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Other engine goodies include, Trend Performance tappets, pushrods and rocker bridges, ARP hardware, Carrillo HD connecting rods, Freedom Racing Engines 6.7 Street Performance cylinder head, which is fire ringed along with the block, oversized seats on the intake and exhaust, 1.380˝ intake and exhaust valves, Freedom Racing Engines 105-lb. valve springs and retainers, a Fleece coolant bypass, a 6.7 Fluidampr kit, and a custom skeletonized lightweight Fass titanium lift pump to feed the Dynomite CP3.

Photo by Larry Chen

According to Freedom, this engine recipe is the shop’s best seller and most of the magic is in the head work and the 6.7 bore size allows for oversized valves.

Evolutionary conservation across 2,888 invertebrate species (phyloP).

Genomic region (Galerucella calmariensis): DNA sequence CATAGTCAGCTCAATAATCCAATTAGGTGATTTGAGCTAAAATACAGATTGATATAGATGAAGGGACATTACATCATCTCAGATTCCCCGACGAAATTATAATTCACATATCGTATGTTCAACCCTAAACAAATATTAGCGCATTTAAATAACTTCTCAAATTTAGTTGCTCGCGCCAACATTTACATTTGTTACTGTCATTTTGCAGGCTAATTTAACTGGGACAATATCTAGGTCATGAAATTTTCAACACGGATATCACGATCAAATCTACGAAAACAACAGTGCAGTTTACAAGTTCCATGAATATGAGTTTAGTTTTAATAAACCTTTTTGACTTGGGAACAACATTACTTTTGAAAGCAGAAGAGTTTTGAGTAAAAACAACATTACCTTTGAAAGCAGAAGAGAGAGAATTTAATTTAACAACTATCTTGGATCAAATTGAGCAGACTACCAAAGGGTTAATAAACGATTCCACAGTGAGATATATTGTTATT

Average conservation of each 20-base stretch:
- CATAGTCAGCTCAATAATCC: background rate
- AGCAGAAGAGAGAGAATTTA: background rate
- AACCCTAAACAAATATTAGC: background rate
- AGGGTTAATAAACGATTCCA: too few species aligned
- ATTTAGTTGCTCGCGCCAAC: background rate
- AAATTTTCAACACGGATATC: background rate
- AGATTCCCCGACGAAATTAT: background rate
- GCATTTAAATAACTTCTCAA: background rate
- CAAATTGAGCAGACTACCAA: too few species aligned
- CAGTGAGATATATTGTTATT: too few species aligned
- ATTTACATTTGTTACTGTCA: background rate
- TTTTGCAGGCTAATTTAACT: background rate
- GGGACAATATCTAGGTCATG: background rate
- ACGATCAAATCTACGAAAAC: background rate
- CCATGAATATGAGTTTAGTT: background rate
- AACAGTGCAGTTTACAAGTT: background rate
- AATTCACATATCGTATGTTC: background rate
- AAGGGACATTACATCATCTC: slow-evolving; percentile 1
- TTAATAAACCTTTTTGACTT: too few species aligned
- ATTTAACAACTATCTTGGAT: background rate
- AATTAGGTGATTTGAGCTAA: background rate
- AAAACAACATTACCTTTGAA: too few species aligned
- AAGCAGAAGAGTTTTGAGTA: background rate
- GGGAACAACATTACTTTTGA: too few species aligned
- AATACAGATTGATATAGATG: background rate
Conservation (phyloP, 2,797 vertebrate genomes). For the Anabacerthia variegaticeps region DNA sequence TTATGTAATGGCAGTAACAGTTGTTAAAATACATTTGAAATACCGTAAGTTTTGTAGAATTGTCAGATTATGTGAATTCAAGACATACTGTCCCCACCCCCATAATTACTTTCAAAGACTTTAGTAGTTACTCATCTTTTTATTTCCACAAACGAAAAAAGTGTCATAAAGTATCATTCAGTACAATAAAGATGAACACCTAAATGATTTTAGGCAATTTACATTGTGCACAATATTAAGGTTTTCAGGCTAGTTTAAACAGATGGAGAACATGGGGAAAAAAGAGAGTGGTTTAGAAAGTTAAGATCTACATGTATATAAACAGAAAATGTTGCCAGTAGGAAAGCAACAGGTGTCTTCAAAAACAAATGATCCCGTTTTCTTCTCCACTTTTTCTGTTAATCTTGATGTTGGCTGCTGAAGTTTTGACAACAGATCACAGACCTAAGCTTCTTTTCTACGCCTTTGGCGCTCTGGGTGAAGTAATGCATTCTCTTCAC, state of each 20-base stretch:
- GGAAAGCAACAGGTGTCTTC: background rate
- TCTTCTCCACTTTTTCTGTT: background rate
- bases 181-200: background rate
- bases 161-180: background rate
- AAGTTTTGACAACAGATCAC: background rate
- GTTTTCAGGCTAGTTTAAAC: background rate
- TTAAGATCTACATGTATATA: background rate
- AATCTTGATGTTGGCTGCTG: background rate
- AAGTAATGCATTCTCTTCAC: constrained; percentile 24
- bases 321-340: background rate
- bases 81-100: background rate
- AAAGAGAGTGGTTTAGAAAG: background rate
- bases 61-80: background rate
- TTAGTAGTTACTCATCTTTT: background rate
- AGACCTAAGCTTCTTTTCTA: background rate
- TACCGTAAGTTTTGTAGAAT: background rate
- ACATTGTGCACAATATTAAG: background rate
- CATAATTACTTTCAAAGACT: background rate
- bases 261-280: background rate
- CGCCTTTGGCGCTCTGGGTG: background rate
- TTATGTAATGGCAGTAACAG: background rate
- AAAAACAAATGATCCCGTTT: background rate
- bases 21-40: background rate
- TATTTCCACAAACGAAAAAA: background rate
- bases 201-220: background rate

“We got the engine overnighted from Dynomite Diesel,” Birdsall says. “They drove it here and dropped it off. Then, final practice went rough. A competitor, who I will not name, was talking to me and proceeded to reach inside and touch some buttons and switches and one of those switches ran the emergency misting system for our radiator, which is only to be used in extreme conditions. Unfortunately, that system works off the same water tank that feeds the water injection and if you don’t have water injection on a Cummins this high-strung, it absolutely melts down.

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“We overheated our brand-new engine to the point where it almost hot seized itself and scuffed some of the pistons, so we didn’t think we were coming back to the race. We got back to the shop, changed the oil and the oil wasn’t bad, so the pistons couldn’t be too bad. We put it back together and I got it back on race day and I beat the record.